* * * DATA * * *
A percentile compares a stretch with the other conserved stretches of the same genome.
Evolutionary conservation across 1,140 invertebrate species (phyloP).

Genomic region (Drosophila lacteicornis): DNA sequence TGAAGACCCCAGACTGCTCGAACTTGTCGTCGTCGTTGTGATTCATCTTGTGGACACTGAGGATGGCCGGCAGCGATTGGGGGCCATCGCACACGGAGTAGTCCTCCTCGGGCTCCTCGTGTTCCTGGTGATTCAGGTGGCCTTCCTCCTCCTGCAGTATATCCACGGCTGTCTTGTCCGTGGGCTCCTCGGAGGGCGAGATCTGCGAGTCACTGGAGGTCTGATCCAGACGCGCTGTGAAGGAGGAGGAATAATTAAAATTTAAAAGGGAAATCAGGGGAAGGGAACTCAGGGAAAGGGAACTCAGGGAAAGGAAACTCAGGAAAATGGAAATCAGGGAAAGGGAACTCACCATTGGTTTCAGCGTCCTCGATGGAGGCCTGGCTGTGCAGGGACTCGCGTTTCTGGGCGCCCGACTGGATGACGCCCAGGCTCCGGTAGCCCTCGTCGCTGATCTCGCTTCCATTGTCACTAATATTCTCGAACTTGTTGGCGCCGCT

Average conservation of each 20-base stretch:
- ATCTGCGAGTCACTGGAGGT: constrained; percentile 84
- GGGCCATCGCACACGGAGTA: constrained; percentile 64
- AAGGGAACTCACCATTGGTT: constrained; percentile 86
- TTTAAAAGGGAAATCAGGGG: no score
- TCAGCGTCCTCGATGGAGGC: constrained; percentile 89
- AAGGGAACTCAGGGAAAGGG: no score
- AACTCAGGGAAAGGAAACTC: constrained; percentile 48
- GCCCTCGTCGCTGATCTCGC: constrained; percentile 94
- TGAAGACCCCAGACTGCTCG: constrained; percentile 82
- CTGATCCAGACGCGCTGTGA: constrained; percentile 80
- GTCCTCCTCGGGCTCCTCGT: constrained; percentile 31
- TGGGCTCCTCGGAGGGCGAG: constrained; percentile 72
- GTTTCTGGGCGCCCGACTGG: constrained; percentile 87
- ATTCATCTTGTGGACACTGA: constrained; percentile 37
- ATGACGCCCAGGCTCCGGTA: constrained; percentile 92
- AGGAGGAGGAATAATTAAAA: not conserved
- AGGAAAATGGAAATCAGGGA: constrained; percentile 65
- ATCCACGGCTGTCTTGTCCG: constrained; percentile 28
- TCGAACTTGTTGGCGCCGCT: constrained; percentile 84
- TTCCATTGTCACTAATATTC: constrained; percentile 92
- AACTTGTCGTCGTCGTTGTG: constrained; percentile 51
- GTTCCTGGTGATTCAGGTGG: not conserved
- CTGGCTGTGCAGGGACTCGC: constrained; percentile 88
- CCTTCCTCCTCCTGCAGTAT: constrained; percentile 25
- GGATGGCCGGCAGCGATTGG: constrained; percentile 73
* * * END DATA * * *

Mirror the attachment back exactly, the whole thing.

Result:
A percentile compares a stretch with the other conserved stretches of the same genome.
Evolutionary conservation across 1,140 invertebrate species (phyloP).

Genomic region (Drosophila lacteicornis): DNA sequence TGAAGACCCCAGACTGCTCGAACTTGTCGTCGTCGTTGTGATTCATCTTGTGGACACTGAGGATGGCCGGCAGCGATTGGGGGCCATCGCACACGGAGTAGTCCTCCTCGGGCTCCTCGTGTTCCTGGTGATTCAGGTGGCCTTCCTCCTCCTGCAGTATATCCACGGCTGTCTTGTCCGTGGGCTCCTCGGAGGGCGAGATCTGCGAGTCACTGGAGGTCTGATCCAGACGCGCTGTGAAGGAGGAGGAATAATTAAAATTTAAAAGGGAAATCAGGGGAAGGGAACTCAGGGAAAGGGAACTCAGGGAAAGGAAACTCAGGAAAATGGAAATCAGGGAAAGGGAACTCACCATTGGTTTCAGCGTCCTCGATGGAGGCCTGGCTGTGCAGGGACTCGCGTTTCTGGGCGCCCGACTGGATGACGCCCAGGCTCCGGTAGCCCTCGTCGCTGATCTCGCTTCCATTGTCACTAATATTCTCGAACTTGTTGGCGCCGCT

Average conservation of each 20-base stretch:
- ATCTGCGAGTCACTGGAGGT: constrained; percentile 84
- GGGCCATCGCACACGGAGTA: constrained; percentile 64
- AAGGGAACTCACCATTGGTT: constrained; percentile 86
- TTTAAAAGGGAAATCAGGGG: no score
- TCAGCGTCCTCGATGGAGGC: constrained; percentile 89
- AAGGGAACTCAGGGAAAGGG: no score
- AACTCAGGGAAAGGAAACTC: constrained; percentile 48
- GCCCTCGTCGCTGATCTCGC: constrained; percentile 94
- TGAAGACCCCAGACTGCTCG: constrained; percentile 82
- CTGATCCAGACGCGCTGTGA: constrained; percentile 80
- GTCCTCCTCGGGCTCCTCGT: constrained; percentile 31
- TGGGCTCCTCGGAGGGCGAG: constrained; percentile 72
- GTTTCTGGGCGCCCGACTGG: constrained; percentile 87
- ATTCATCTTGTGGACACTGA: constrained; percentile 37
- ATGACGCCCAGGCTCCGGTA: constrained; percentile 92
- AGGAGGAGGAATAATTAAAA: not conserved
- AGGAAAATGGAAATCAGGGA: constrained; percentile 65
- ATCCACGGCTGTCTTGTCCG: constrained; percentile 28
- TCGAACTTGTTGGCGCCGCT: constrained; percentile 84
- TTCCATTGTCACTAATATTC: constrained; percentile 92
- AACTTGTCGTCGTCGTTGTG: constrained; percentile 51
- GTTCCTGGTGATTCAGGTGG: not conserved
- CTGGCTGTGCAGGGACTCGC: constrained; percentile 88
- CCTTCCTCCTCCTGCAGTAT: constrained; percentile 25
- GGATGGCCGGCAGCGATTGG: constrained; percentile 73